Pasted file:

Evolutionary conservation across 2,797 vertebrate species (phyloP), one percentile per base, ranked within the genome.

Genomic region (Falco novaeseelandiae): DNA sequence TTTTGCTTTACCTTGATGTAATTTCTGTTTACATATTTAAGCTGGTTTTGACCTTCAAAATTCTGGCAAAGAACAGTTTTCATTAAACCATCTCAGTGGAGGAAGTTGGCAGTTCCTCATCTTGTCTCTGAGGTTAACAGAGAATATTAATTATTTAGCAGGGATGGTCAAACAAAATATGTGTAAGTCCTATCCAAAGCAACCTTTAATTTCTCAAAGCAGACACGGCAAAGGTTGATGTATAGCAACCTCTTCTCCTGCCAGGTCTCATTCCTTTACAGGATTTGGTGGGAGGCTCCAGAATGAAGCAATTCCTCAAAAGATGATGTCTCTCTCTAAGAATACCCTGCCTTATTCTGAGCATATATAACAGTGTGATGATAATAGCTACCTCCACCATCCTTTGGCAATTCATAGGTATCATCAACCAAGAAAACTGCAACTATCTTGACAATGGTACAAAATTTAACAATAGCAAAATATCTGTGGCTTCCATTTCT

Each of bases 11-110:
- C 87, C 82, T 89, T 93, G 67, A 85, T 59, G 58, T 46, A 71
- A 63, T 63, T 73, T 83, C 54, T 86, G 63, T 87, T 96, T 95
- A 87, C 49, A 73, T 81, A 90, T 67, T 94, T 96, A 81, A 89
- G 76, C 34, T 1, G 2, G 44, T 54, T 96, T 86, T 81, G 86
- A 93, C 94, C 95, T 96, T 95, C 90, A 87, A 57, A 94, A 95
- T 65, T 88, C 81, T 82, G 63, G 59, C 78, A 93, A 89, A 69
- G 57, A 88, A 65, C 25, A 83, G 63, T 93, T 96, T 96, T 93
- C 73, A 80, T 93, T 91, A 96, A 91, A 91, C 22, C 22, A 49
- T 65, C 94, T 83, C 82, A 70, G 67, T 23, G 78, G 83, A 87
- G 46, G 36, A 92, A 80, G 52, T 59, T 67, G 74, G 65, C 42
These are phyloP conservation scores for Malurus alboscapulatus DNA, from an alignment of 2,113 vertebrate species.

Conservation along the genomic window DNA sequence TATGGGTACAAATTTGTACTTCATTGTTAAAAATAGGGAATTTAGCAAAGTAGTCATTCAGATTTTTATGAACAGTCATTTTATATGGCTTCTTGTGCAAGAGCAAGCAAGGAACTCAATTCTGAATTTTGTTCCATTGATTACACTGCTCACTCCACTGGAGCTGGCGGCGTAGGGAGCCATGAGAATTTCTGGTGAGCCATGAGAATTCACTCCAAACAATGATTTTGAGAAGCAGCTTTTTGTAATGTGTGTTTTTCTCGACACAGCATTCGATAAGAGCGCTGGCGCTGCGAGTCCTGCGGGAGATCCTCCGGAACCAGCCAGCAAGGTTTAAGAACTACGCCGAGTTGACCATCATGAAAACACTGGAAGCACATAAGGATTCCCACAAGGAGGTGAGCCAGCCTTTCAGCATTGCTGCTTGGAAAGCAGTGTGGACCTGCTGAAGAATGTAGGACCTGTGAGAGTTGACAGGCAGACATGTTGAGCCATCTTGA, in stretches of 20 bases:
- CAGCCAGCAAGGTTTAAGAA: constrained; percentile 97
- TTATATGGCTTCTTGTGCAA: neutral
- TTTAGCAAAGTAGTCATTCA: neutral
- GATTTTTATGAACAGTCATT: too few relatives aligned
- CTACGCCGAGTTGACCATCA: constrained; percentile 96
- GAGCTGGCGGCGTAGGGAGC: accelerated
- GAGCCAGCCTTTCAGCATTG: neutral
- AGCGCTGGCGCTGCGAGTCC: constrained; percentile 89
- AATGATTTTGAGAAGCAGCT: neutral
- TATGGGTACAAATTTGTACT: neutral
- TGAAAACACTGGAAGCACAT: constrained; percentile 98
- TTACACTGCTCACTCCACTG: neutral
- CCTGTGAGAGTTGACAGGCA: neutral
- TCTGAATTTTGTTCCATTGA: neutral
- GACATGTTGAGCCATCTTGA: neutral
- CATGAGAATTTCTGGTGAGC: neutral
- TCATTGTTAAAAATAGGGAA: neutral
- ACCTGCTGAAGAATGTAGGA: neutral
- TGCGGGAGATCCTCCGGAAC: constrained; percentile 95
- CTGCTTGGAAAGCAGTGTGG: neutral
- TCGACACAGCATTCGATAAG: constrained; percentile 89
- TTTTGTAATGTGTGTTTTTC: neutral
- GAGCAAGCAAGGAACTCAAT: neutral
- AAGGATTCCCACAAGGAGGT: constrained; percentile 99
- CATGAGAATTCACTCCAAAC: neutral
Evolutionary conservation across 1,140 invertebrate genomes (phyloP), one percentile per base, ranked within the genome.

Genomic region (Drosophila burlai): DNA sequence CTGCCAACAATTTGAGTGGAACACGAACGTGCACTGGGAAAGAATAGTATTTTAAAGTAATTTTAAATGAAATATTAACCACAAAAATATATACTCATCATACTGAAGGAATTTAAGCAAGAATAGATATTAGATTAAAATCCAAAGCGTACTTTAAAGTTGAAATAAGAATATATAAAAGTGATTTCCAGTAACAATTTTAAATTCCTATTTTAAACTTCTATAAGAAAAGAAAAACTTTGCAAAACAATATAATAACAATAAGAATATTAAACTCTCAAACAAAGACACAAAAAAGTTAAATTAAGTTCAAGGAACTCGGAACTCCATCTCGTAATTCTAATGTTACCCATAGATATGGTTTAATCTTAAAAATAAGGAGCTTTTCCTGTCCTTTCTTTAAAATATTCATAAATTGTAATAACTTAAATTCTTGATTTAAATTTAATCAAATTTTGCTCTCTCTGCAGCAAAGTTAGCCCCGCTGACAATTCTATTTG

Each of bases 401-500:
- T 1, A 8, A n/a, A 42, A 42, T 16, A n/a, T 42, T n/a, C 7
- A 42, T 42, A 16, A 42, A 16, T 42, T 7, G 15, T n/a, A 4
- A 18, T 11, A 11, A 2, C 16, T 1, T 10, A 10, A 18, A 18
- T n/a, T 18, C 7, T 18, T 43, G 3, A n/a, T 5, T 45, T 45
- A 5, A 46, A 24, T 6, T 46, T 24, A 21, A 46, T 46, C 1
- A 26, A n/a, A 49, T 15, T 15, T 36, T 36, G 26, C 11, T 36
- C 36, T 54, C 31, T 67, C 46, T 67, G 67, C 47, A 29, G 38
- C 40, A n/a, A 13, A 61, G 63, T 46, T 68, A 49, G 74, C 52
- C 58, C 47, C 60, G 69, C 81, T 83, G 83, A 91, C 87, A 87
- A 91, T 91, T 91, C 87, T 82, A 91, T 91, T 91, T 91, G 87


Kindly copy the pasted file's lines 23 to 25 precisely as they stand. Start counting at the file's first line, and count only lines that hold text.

- AGCGCTGGCGCTGCGAGTCC: constrained; percentile 89
- AATGATTTTGAGAAGCAGCT: neutral
- TATGGGTACAAATTTGTACT: neutral